Editorial: The Death Coast

“Man is not in charge today. Money is in charge; money rules.” Two recent developments underscore this angry statement by Pope Francis, and the resulting harm from these developments — so thoughtlessly inflicted on the sick, the poor, the elderly — is our lasting shame.

The first is the news that Gov. Jerry Brown has signed a physician-assisted suicide bill in California. This bill was rushed through a special session of the legislature without adequate review or debate. As with all such assisted suicide legislation, it is presented as a great mercy for those who are suffering unbearable pain, and the appeal is made to our own darkest fears. In explaining his action, Brown said he asked himself, “what I would want in the face of my own death.”

But this is only the fear-based marketing of an insidious proposition. The experience of Belgium, the Netherlands and elsewhere suggests that once we allow the doctor to be not healer but killer, then the senile, the mentally ill, the handicapped, the depressed — in short, the weakest among us — become “mercifully” expendable.

Archbishop José Gomez of Los Angeles, in an eloquent but failed appeal to Brown not to sign the bill into law, said: “Already, we know that poor families, African-Americans, Latinos and immigrants do not have access to quality health care, and they have limited treatment options when they face a serious or terminal illness. In a health care system that is cost-conscious and profit-driven, do we really imagine that these vulnerable populations will have a ‘choice’ to receive end-of-life care once we make lethal prescriptions an acceptable ‘treatment option’?”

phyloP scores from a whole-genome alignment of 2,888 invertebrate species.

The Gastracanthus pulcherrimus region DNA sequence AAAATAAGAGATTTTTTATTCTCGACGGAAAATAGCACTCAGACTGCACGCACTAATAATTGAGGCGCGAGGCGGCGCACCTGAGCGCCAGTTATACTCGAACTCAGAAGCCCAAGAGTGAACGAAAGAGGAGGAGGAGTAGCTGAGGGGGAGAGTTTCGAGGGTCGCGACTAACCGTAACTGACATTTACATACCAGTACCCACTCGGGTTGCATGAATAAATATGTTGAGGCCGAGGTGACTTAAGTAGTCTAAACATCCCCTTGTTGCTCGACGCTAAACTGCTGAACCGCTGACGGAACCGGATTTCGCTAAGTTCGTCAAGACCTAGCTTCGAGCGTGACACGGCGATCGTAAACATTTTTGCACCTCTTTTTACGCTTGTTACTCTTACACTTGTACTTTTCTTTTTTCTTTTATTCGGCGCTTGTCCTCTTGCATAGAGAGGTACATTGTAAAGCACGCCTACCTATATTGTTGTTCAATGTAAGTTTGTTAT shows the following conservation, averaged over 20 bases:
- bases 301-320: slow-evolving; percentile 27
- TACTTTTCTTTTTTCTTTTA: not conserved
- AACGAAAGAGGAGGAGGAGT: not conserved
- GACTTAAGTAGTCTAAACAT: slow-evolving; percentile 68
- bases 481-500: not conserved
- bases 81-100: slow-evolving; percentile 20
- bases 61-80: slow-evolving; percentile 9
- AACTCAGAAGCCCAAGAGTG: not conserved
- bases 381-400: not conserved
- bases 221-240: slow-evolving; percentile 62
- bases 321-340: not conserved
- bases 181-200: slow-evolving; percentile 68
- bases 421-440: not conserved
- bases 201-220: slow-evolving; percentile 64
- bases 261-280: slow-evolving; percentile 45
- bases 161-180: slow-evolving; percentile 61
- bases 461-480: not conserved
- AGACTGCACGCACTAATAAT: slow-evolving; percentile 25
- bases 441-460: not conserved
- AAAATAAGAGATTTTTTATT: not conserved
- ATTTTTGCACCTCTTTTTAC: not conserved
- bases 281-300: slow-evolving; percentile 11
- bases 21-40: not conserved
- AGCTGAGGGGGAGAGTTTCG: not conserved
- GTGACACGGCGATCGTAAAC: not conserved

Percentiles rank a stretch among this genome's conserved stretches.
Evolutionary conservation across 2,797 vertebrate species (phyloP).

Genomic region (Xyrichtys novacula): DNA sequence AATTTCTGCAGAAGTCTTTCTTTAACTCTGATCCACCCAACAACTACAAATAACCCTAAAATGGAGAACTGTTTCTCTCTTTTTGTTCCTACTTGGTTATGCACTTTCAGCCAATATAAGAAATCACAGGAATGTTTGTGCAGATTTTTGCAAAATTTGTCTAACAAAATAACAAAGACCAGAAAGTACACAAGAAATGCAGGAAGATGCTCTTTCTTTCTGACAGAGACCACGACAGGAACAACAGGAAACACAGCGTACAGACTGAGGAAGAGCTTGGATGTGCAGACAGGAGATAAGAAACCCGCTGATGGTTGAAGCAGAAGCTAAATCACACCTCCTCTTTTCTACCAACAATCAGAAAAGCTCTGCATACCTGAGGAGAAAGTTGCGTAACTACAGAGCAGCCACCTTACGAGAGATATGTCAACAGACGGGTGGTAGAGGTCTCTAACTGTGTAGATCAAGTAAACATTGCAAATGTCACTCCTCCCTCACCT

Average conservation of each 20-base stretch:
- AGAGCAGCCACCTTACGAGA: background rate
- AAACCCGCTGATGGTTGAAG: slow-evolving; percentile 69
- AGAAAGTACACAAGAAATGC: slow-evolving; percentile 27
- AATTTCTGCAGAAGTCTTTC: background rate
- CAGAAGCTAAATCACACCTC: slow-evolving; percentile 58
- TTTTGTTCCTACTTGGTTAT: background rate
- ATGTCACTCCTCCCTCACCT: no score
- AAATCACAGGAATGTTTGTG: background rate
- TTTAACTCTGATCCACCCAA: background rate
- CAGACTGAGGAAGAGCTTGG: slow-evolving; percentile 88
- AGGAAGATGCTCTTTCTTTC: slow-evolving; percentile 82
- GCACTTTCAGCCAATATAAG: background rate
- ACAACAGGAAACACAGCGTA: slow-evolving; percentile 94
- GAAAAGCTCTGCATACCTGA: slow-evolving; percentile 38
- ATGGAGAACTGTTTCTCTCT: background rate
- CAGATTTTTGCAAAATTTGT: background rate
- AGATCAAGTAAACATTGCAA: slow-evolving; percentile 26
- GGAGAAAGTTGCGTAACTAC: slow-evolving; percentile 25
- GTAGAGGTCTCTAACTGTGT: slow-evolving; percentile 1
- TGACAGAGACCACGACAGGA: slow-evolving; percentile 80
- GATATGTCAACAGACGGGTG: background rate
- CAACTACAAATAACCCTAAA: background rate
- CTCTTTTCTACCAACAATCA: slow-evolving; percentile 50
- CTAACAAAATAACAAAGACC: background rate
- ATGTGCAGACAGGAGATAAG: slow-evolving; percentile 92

As Oregon has already shown us, when choosing to allocate dollars for life-prolonging but expensive treatment or a low-cost prescription for death, insurance institutions are not likely to choose life. “Man is not in charge today.”

With California’s decision to join Washington and Oregon in offering physician-assisted suicide, the Left Coast has now become the Death Coast. More states will follow.

Of course, who knows what the cost of the suicide pills will soon be, given recent reports of obscene profiteering by drug companies like Valeant Pharmaceuticals International Inc. and Turing Pharmaceuticals. For these high-flying companies, “money is in charge; money rules.” Turing attracted unwanted attention recently when it increased the cost of a drug from $13.50 a pill to $700. Valeant is buying up the rights to produce established drugs, then raising the prices dramatically to increase their profitability, regardless of what individuals or insurance companies have to pay.

As is often the case, such predatory pricing is justified in terms of shareholder value: If “products are sort of mispriced and there’s an opportunity, we will act appropriately in terms of doing what I assume our shareholders would like us to do,” said Valeant’s CEO. In both cases, physician-assisted suicide and the price increases of necessary drugs, what is never discussed is the impact on those who are least likely to be able to defend themselves from these assaults on their dignity and their very being. Pope Francis has followed in the footsteps of his predecessors in begging society to make decisions based on the common good rather than self-interest or short-term gain. But appeals to one’s fear of pain, or appeals to the return for shareholders, trump any concern for the weak. The fig leaf of protection put into the California law will be easily surmounted, and then eroded. And the promise of aid to prescription drug users does not begin to minimize the impact of astronomical increases.

Editorial Board: Greg Erlandson, publisher; Msgr. Owen F. Campion, associate publisher; Beth McNamara, editorial director; Gretchen R. Crowe, editor